Friday, January 15, 2016

The Union cabinet on Wednesday signed off on a revamped crop insurance scheme designed to mitigate risks associated with contemporary Indian farming.

The farmer-friendly move comes at a time when the country is experiencing a protracted period of rural distress after below-average monsoon rainfall in 2014 and 2015.

How is it different from previous schemes ?
  • Under the previous crop insurance scheme, risks were only partially covered. 
  • The existing premium rates vary between 2.5% and 3.5% for kharif crops and 1.5% for rabi crops—but the coverage was capped, meaning farmers could, at best, recover a fraction of their losses. 
  • Also, the premium for commercial and horticulture crops was calculated on actuarial basis, meaning premiums could be as high as 25% depending on the risk factor involved.

How is it good ?
  • it provides for localized events and removes the cap.
  • will cover half of India’s cropped area in the next three years, up from the present level of 23%. 
  • centre has substantially increased the budget for crop insurance from Rs.2,823 crore in 2015-16 to Rs.7,750 crore in 2018-19.
  • There is no cap on subsidy on premium, meaning the government will bear the cost even if the balance premium is as high as 90%. In previous schemes, due to a cap on premiums, farmers did not get the full sum during claim settlement.
Some notable features ?
  • government liability on premium subsidy will be shared equally by the centre and states.
  • will cover local-level calamities such as hail storms and landslides and even cover farmers if they cannot sow crops due to inclement weather.
  • the scheme will cover post-harvest losses due to cyclonic and unseasonal rains.
  • smartphones will be used to capture and upload data on crop cutting (to estimate loss in yield) to reduce delays in settling claims
  • remote sensing will be used to reduce the number of crop-cutting experiments.
Expert opinion !
  • while the low premium will drive penetration and enrolment and make the insurance scheme viable for insurers, it remains to be seen if the unit for assessing crop loss has been reduced to the village level (in earlier schemes block and panchayats were taken as units, making it difficult for a farmer to claim compensation for events like hailstorms).
So above was the ROSY picture of the scheme....but in UPSC u also need to know the THORNY part of the story !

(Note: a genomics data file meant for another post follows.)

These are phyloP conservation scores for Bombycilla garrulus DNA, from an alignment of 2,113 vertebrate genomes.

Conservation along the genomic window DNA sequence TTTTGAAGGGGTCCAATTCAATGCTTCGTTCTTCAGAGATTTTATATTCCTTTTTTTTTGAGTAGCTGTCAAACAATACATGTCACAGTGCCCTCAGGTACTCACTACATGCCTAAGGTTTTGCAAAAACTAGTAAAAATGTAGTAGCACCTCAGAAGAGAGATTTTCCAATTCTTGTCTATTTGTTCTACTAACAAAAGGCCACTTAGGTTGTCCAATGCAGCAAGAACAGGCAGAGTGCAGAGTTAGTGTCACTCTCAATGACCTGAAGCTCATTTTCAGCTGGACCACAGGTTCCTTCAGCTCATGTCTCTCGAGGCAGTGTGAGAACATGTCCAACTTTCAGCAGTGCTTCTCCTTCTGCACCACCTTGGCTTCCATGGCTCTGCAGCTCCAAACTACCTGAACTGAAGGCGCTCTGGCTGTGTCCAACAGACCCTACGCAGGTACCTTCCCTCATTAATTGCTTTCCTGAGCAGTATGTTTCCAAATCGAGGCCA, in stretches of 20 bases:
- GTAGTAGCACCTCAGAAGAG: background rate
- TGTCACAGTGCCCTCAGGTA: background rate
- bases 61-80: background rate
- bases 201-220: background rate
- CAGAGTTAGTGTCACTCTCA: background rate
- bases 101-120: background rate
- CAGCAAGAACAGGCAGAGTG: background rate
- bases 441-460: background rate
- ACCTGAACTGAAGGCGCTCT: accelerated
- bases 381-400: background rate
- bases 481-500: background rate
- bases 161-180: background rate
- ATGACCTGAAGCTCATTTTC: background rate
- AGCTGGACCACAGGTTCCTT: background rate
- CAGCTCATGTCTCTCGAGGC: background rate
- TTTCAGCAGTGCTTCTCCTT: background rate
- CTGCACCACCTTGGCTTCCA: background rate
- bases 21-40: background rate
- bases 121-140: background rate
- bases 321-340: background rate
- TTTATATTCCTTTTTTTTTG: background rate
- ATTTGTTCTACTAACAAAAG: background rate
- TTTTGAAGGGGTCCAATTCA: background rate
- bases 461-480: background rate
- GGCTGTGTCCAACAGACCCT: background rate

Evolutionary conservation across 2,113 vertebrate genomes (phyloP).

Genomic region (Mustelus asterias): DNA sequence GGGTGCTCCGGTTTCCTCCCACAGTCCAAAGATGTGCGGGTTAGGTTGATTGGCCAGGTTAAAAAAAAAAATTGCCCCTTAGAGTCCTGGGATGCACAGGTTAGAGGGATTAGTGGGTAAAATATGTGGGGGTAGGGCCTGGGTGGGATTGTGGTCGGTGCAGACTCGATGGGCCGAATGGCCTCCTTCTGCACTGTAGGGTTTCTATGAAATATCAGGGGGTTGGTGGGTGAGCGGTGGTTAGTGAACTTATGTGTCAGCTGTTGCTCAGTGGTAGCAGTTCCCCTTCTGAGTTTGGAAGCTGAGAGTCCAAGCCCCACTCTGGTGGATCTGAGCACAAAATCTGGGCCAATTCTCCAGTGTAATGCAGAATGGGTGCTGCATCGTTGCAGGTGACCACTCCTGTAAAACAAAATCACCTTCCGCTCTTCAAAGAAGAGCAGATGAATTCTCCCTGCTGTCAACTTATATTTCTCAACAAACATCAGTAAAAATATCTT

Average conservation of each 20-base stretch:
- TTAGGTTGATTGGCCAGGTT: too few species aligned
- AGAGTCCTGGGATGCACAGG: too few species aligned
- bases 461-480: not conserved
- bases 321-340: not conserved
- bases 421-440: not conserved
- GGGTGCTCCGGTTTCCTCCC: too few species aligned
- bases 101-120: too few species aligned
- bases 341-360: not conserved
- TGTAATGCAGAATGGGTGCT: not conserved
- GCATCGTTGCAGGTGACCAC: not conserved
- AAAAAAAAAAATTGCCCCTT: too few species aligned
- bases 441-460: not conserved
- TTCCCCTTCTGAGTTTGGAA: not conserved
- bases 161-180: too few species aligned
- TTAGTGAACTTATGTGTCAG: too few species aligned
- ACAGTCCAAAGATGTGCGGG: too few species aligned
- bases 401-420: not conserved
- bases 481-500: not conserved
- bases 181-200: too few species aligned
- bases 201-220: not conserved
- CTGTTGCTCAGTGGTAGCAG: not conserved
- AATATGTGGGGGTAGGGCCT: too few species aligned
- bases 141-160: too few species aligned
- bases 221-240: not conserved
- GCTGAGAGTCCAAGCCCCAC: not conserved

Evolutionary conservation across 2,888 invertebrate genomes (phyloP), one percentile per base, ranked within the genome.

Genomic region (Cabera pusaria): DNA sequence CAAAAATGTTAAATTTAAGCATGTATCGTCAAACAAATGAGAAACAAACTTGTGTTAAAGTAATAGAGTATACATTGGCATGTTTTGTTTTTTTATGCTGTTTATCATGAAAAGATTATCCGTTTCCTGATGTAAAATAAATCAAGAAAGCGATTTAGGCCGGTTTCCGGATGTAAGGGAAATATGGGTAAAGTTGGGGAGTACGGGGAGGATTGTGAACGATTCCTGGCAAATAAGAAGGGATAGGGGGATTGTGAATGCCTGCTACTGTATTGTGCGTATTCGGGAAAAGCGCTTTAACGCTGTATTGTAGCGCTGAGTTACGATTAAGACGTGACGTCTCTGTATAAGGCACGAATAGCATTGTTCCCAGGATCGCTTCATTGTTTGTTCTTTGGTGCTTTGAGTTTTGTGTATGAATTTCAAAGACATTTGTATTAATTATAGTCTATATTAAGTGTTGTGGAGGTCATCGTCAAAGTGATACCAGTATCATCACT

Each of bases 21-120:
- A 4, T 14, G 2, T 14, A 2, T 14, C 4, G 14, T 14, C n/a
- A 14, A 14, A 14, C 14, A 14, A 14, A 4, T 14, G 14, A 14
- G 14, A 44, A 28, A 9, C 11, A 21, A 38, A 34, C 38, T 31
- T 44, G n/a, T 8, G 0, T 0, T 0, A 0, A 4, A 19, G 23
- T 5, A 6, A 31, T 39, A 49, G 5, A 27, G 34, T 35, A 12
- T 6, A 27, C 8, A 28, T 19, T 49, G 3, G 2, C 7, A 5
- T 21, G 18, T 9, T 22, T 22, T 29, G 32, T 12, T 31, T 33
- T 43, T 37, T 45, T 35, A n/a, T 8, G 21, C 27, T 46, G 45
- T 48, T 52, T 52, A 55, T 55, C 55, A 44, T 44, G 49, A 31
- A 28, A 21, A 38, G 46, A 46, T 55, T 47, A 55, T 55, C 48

So let's assess the challenges which come in the way of the scheme !

  • For the success of such a scheme the main challenge will be spread of awareness so that farmers are made cognizant of the product which must have a simple design. As it is more of a market-oriented measure to cover volumetric risk, farmers have to be educated about the scheme in terms of how it will help them. There has to be wide-scale outreach programmes carried out to drive home the advantage of these products.
  • Second, the smaller farmers have to be targeted as this is particularly the vulnerable class. Presently the scheme does not distinguish between the large and small farmer as that does raise the issue of identification.
  • Third, the scheme has to work in the sense that the process has to be seamless so that all the claims are settled seamlessly. Further, given the volumes that may be involved, insurance companies have to be geared up to handle such transactions.
  • Fourth, as part of housekeeping, land records need to be in place for making assessment of the premium.
  • Fifth, we need to have access to weather data in various regions that is not captured by the IMD. Efforts by private players to create such weather stations like those by NCMSL (National Collateral Management Services Limited) have to increase as all decisions on premium as well as payouts would be contingent on this data.
  • Last, crop loan practices are weak which has to change as often banks do not insist on this when giving a loan.

Way forward!

  • Banks today do insist on farmers taking some insurance and would probably once again have to play a critical role in spreading the good word given that they are the first point of contact with the farmers. The new payments banks and small banks would also enable this process to proliferate.

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